Peter Bacon Hales

​Chapter Four-- Looking at Levittown​:  Color images and added illustrations

4.8 Life, January 14, 1952. copyright The Picture Collection, Inc. Photograph copyright The Estate of Leslie Gill, courtesy of the Robert Mann Gallery

4.13 A Town Takes Its Own PictureColliers, September 22, 1951

Charles Tekula, Sr., on the back patio of a Levittown ranch.

A number of interesting details are at work here. Notice, as Charles, Jr. pointed out to me, the way his father compressed the size of the picture window by taking out fully half of the glass on either side. Though inside decor may have been a factor, I'm convinced it was the terrific heat-loss through those windows that motivated Charles, Sr.

  But note other telling signs that this was a different world:  Mr. Tekula is svelte and muscular, and he is young, though not so young he doesn't need reading glasses.  Note the can of beer-- hipsters today will recognize it as Carling Black Label;  oldsters will remember the advertising slogan:  Mabel!  Black Label! Carling Black Label Beer. It is early afternoon, probably a summer Sunday, judging by the heft of the paper on the chair beside him, the verdancy of the foliage, and the angle of the sun.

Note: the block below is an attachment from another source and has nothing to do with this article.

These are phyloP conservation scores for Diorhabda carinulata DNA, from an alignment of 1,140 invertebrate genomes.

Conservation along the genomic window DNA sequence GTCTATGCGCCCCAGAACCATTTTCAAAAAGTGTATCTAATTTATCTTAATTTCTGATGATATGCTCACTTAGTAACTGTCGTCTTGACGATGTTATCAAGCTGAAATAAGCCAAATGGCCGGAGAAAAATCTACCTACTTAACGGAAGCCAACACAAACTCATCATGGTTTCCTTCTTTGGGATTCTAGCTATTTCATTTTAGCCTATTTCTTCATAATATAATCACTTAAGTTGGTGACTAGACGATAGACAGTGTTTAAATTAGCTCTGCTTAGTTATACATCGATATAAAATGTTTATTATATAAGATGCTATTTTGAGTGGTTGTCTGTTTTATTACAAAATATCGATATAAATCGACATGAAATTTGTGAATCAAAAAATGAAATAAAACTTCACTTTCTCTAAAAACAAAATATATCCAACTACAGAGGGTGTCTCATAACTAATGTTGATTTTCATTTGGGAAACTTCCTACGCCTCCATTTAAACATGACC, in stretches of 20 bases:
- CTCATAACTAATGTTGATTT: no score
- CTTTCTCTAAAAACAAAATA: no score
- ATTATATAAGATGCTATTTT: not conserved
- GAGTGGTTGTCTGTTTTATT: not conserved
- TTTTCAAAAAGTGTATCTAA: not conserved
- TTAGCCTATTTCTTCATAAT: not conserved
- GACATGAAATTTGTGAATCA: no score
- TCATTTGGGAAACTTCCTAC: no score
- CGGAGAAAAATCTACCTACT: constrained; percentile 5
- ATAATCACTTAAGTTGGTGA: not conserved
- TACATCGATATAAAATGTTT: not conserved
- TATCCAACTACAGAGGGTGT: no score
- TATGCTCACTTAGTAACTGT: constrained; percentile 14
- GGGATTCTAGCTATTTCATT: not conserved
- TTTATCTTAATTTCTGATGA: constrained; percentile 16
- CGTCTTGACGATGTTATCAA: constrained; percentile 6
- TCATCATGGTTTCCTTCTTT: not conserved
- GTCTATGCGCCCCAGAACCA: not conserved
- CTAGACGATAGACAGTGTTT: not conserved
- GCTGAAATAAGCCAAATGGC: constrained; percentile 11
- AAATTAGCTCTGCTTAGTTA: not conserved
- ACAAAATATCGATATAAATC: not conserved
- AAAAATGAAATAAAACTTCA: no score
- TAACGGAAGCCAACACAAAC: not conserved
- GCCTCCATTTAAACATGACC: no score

Here is the full-on picture window on Sandy Adams's house

Outside the Gates of Eden:  The Dream of America from Hiroshima to Now

Introducing the Levittown Ranch:  Life​ does a feature

When the Levitts switched from Cape Cod to Ranch in 1949, they only half-completed the transition, both in order to keep the price increases low year-to-year, and to generate new-year-model interest, if not literal trade-ins.

But Life got wind of the novelties featured in the second, 1950 model, ranch, and -- probably with the publicity-savvy Bill Levitt helping out-- found a family that had, indeed, traded in their old house for a new one, not once but twice. 

That became the hook for Life's piece, but the May 22, 1950 feature was much more extensive. Life focused on the transformations of the landscape, the sales techniques, and the phenomenal growth of the community.

What's also remarkable, to 21st century eyes, is the array of ads within which the article, and the pictures, found themselves. 

Decorating the Levittown House:  Life's feature.

The Levittown home-decorating contest of 1952 showed the full gamut of possibilities, from colonial-revival to mid-century modernist. The first runner-up, only granted a small black-and-white crowded among the ads for musical self-improvement courses and shaving cream, involved something close to apostasy:  subdividing the space to separate into discreet elements the living and dining spaces.